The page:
THE ICE HOUSE AT WATERPERRY
It is not currently known just when the Waterperry ice house was built. The assumption is that it would have been built at the same time as the major extension work was done on Waterperry House, in 1713. However, it may have been built later in the 18th century. There is a nearby artificial lake (the 'cut') which fills from the river Thame during flood situations, and we suspect this was built primarily to supply ice to the ice house, and that the spoil from creating this lake was used to form the clearly artificial mound over the ice house.
The ice house itself comprises a twin-walled brick chamber, roughly the shape of an ice cream cone (with one scoop!). It has a diameter of around 9' (2.7m) at its widest part, tapering down to about 7' (2.1m) at the bottom. It is around 15' (4.5m) deep from top of the cone to the bottom. The ice house is a fine piece of engineering, with the dome made with 'rubbed' bricks to get the necessary shape (bricks would have been rubbed together to wear away enough to give an angled join), and effectively has one 'cone' built inside another. It is in excellent condition.
Assuming ice would have been packed in with bales of straw 6" diameter (150mm) against the wall, right up to the bottom edge of the access archway, the ice house could hold nearly 9 cubic metres of ice, something like 8 tonnes. The house could then be supplied with over 20kg of ice each day (approximately 2 full buckets) for year with one filling of the ice house.
Access to the chamber is via a tunnel, some 6' 6" (2m) high and 4' (1.2m) wide. This is currently around 23' (7m) long although may once have been longer. Unlike the ice house, this tunnel is not in good condition - in fact we are not quite sure why it has not yet collapsed!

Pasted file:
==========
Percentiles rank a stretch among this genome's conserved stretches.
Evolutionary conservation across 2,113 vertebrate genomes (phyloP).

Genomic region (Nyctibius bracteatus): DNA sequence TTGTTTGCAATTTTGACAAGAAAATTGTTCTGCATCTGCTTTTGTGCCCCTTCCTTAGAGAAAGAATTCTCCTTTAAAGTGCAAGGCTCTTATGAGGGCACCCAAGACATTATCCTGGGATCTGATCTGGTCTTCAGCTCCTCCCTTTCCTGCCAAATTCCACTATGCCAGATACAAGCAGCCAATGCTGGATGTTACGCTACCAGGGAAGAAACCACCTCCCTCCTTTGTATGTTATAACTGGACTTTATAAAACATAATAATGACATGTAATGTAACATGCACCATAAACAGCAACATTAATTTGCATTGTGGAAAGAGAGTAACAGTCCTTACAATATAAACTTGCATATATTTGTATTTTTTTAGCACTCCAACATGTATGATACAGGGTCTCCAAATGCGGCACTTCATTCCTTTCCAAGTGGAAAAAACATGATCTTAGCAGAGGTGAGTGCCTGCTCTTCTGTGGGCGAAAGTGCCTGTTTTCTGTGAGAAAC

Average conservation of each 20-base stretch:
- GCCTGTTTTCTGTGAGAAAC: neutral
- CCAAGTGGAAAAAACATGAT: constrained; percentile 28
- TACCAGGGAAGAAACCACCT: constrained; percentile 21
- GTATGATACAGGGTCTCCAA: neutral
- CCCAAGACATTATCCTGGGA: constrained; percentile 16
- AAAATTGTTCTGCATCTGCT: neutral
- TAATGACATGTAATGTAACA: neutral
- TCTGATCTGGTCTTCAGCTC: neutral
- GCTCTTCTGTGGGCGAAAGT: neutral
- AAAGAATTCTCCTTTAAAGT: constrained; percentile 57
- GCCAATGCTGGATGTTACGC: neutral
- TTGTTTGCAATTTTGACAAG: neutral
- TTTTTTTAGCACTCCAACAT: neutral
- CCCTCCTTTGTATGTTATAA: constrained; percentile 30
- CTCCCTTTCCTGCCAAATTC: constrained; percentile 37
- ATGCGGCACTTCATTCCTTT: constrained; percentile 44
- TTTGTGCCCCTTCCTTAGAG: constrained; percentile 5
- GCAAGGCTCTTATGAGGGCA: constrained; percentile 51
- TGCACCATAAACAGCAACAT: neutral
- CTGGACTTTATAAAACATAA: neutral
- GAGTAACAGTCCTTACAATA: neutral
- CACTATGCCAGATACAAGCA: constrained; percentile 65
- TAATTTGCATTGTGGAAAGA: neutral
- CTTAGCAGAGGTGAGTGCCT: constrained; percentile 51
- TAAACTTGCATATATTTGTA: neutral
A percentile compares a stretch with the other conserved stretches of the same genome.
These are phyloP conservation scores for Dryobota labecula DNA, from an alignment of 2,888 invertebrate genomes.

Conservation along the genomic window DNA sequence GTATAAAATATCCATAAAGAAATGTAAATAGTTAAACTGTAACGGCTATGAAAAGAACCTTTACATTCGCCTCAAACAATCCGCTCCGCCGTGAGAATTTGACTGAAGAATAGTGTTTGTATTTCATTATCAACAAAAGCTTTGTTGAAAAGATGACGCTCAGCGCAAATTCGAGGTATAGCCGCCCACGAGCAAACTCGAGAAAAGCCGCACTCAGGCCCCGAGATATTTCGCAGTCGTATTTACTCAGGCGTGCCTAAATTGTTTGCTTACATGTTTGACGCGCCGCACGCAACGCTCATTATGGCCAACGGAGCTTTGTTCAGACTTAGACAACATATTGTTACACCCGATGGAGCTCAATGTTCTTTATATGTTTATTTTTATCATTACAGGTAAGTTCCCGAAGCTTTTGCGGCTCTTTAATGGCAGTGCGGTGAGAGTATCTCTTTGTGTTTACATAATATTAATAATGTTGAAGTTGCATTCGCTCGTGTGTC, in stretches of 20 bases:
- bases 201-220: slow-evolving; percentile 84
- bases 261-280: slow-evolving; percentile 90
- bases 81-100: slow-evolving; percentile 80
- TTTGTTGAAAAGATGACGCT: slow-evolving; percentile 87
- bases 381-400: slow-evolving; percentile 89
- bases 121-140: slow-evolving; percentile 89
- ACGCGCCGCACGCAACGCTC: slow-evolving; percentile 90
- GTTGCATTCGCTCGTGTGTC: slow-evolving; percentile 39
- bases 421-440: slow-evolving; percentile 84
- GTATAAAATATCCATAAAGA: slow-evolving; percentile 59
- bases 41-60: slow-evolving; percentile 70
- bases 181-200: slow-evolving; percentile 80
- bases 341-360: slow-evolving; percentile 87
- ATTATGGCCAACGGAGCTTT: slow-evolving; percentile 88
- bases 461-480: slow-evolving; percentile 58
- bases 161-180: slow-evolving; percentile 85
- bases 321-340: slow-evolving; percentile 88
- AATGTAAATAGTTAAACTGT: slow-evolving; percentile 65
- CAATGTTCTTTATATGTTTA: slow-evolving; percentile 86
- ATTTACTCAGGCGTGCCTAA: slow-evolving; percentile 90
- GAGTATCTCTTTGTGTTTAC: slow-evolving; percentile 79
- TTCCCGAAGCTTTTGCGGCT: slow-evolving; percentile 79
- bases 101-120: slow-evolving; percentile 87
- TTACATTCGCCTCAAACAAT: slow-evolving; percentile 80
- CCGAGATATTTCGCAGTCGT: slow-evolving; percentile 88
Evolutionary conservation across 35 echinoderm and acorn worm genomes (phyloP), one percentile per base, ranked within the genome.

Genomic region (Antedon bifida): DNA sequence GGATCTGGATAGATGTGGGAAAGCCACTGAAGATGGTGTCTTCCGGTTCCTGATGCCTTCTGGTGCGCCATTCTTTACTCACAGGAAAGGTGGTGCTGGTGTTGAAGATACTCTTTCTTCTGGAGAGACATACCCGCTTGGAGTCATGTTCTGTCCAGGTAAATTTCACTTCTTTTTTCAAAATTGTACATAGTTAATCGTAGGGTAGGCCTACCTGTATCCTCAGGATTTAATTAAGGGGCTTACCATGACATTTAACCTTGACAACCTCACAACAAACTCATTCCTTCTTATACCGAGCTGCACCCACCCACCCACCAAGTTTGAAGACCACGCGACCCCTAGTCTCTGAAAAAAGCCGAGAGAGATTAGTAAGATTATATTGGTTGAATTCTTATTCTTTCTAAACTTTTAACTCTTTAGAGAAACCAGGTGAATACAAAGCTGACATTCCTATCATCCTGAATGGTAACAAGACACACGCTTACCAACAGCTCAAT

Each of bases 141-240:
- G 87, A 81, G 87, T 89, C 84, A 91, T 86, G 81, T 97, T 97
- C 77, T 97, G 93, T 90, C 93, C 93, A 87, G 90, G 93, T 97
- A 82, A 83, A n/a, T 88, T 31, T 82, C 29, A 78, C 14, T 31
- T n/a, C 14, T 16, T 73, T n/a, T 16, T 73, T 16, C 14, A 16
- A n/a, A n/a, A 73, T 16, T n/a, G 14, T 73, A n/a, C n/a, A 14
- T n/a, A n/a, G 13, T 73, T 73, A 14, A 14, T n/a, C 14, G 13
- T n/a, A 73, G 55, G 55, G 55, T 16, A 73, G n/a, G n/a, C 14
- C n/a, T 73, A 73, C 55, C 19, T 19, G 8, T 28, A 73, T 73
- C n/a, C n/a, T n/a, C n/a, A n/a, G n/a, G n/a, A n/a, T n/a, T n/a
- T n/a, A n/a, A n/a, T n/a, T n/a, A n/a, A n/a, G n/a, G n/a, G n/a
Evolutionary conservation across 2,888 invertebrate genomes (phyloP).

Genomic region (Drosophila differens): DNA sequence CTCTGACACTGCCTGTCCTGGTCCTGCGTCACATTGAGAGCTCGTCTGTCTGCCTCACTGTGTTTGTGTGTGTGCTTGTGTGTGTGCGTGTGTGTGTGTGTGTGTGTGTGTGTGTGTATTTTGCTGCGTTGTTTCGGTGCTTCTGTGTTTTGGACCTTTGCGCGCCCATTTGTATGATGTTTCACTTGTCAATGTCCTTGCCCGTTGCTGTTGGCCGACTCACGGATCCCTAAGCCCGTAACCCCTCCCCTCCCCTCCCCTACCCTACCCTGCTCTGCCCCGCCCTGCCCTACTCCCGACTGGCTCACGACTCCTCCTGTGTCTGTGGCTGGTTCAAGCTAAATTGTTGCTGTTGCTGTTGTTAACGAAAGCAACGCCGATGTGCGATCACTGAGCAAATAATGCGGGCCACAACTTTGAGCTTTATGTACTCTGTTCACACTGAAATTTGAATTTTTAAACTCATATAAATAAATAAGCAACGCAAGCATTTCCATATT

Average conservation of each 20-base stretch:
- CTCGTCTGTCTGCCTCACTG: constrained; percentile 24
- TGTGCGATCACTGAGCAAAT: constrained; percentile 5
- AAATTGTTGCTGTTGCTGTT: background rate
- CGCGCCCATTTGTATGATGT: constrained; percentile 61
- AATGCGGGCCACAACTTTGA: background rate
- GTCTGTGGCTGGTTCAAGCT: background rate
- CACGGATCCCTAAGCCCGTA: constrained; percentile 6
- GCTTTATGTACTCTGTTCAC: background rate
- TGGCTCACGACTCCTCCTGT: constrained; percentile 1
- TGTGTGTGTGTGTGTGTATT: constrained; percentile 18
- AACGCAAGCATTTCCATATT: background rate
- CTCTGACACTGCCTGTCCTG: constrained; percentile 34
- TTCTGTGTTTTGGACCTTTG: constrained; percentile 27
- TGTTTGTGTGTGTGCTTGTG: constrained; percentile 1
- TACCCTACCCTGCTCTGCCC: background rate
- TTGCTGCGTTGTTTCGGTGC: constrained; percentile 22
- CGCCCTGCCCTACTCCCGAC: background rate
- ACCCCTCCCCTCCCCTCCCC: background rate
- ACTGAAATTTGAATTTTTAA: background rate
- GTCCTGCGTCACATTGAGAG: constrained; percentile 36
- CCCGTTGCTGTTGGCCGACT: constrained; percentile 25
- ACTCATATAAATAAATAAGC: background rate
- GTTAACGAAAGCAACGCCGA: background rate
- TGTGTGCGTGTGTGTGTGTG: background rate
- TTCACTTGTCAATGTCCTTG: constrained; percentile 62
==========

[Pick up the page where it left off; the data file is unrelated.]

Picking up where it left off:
The ice house is a Grade II listed building with an English Heritage Building ID of 246726
The entrance is visible from the access road beside Havergal cottage.
The first two pictures above show how the ice house looked before we started removing the soil to enable repairs. There was is quite pile of earth and rubble in front of the entrance, and it was so well disguised, particularly in the summer when it was hidden by foliage, that most visitors were unaware of its existence.
The third picture shows how it looks now we have had the earth removed from the front. It is clearly much easier to see now, and it turns out the floor is not above ground level, as we believed it was when we had to clime over the heap first.
It is also now clear there was once a stone 'entrance' of some sort, but quite what this looked like we currently do not know. We are hoping to utilise this as the base of some complimentary entrance as part of the overall work.
The pictures above show the entrance and tunnel roof after the earth has been removed (May 2017). We have had some 75 tonnes of soil removed (mainly clay) and now the extent of the tunnel damage can be seen. In fact it looks like the tunnel was built in 3 separate sections, the last two of which were built on stone walls some 2' (600mm) thick. The first section (against the ice house) has started to collapse, with the side walls leaning out causing the arch to break and form an almost heart-shaped cross-section. Quite why the side walls should move in this way given the incredibly hard clay each side is currently beyond us.
The middle section appears to be in good serviceable condition.
The last section (gate end) is damaged, mostly by a yew tree that was attempting to grow through it. However the walls are fine, so we only need to remove some 9' (2.7m) of arch and rebuild it.
The first section will have to be dismantled down to a point where the side walls have broken, roughly 2' (600mm) from the floor level, and re-built, back-filling the space that will then be present between the new walls and the hard clay behind.
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